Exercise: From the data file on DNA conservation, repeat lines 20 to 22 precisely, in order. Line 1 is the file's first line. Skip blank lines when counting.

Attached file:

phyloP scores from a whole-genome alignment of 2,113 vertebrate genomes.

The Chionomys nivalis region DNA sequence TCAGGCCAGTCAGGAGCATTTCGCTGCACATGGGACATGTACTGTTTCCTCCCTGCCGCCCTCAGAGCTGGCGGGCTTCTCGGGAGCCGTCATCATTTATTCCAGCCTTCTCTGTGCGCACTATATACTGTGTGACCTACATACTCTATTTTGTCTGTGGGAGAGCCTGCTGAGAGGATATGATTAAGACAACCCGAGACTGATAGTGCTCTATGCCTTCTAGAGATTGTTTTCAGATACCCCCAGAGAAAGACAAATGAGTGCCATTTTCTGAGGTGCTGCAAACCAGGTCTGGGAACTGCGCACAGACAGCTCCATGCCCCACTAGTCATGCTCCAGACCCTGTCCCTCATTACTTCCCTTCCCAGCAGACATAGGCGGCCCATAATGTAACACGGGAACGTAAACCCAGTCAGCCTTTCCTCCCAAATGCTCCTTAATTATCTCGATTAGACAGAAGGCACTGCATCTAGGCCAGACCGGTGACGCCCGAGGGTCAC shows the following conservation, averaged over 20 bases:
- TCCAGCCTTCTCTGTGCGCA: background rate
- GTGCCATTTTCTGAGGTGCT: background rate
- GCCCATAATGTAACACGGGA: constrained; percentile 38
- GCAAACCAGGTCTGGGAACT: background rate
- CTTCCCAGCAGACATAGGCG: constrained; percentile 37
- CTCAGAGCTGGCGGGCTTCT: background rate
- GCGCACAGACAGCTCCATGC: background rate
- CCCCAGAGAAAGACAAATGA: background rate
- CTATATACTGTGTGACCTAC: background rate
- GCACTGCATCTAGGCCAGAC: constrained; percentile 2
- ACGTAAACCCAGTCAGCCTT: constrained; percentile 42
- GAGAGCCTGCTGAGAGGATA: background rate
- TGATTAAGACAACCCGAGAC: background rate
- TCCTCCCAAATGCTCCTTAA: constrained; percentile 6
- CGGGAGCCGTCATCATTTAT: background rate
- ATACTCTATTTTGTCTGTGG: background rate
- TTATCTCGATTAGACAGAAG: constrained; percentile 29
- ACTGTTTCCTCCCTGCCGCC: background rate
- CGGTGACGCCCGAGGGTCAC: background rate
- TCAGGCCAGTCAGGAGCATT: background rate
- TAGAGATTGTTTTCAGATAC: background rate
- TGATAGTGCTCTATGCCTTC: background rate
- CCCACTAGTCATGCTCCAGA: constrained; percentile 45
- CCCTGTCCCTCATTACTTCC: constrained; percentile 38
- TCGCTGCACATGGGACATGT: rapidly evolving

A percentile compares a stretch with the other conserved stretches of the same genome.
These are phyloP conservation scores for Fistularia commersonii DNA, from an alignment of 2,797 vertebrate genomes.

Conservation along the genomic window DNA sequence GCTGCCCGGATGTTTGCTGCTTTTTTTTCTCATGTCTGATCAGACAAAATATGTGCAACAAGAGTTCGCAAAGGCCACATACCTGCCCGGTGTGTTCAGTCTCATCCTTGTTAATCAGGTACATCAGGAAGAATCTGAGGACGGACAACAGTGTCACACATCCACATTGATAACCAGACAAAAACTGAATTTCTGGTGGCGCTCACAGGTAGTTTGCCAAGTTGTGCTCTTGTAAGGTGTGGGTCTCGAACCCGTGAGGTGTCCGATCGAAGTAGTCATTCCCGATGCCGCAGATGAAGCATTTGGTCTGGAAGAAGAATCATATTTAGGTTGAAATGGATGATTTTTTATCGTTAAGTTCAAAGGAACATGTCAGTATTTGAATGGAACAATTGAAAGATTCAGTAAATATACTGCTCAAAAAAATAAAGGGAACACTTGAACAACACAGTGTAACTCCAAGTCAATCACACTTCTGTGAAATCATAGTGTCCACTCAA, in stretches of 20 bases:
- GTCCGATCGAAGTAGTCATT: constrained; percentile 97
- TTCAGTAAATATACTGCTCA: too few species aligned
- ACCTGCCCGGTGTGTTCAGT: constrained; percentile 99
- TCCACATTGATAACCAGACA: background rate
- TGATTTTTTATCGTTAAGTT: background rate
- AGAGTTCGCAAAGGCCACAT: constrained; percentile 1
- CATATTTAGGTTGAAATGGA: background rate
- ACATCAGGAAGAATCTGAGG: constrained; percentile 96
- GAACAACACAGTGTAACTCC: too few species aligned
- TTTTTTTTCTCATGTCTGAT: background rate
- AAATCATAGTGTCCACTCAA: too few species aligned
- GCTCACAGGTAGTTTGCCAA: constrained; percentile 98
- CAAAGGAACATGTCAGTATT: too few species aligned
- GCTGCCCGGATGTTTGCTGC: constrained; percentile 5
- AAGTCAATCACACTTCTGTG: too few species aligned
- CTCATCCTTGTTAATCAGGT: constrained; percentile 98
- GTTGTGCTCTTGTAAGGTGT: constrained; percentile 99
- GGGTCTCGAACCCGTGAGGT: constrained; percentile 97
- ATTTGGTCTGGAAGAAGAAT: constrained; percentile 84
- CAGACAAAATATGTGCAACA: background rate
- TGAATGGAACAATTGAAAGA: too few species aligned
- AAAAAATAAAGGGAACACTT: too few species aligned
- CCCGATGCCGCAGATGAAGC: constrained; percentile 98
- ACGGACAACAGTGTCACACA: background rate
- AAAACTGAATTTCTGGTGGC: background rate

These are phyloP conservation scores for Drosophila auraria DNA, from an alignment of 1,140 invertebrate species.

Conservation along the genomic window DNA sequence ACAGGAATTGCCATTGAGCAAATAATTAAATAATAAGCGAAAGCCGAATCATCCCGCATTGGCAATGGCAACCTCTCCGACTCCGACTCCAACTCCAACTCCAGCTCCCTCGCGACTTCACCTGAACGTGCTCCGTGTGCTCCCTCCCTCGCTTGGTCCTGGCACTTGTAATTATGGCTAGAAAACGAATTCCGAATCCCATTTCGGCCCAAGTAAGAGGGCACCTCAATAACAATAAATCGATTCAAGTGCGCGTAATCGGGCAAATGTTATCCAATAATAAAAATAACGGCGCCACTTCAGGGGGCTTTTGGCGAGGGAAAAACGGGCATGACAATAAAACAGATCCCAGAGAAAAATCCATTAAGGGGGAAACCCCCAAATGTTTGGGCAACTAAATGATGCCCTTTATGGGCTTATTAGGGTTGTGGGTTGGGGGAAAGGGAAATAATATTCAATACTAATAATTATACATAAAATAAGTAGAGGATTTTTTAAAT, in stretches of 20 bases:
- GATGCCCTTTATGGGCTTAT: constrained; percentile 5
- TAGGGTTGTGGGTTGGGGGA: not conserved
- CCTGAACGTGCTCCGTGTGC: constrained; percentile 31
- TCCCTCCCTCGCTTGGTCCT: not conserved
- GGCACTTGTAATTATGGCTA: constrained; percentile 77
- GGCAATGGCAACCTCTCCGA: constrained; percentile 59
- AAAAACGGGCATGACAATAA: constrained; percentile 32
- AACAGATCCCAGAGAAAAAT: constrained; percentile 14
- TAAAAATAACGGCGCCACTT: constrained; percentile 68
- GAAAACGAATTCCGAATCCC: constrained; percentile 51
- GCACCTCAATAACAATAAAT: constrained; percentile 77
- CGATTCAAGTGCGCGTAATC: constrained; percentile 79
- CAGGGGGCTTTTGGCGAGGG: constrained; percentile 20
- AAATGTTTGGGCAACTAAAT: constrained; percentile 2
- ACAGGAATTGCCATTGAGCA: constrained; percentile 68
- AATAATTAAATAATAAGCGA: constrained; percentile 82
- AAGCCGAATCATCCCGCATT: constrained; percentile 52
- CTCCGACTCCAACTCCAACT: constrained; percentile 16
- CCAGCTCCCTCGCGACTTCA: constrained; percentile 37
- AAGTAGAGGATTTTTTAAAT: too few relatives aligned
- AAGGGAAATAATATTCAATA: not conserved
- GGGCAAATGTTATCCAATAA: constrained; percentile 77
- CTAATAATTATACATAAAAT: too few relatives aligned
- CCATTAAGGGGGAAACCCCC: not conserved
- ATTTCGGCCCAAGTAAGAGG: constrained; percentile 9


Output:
- ACTGTTTCCTCCCTGCCGCC: background rate
- CGGTGACGCCCGAGGGTCAC: background rate
- TCAGGCCAGTCAGGAGCATT: background rate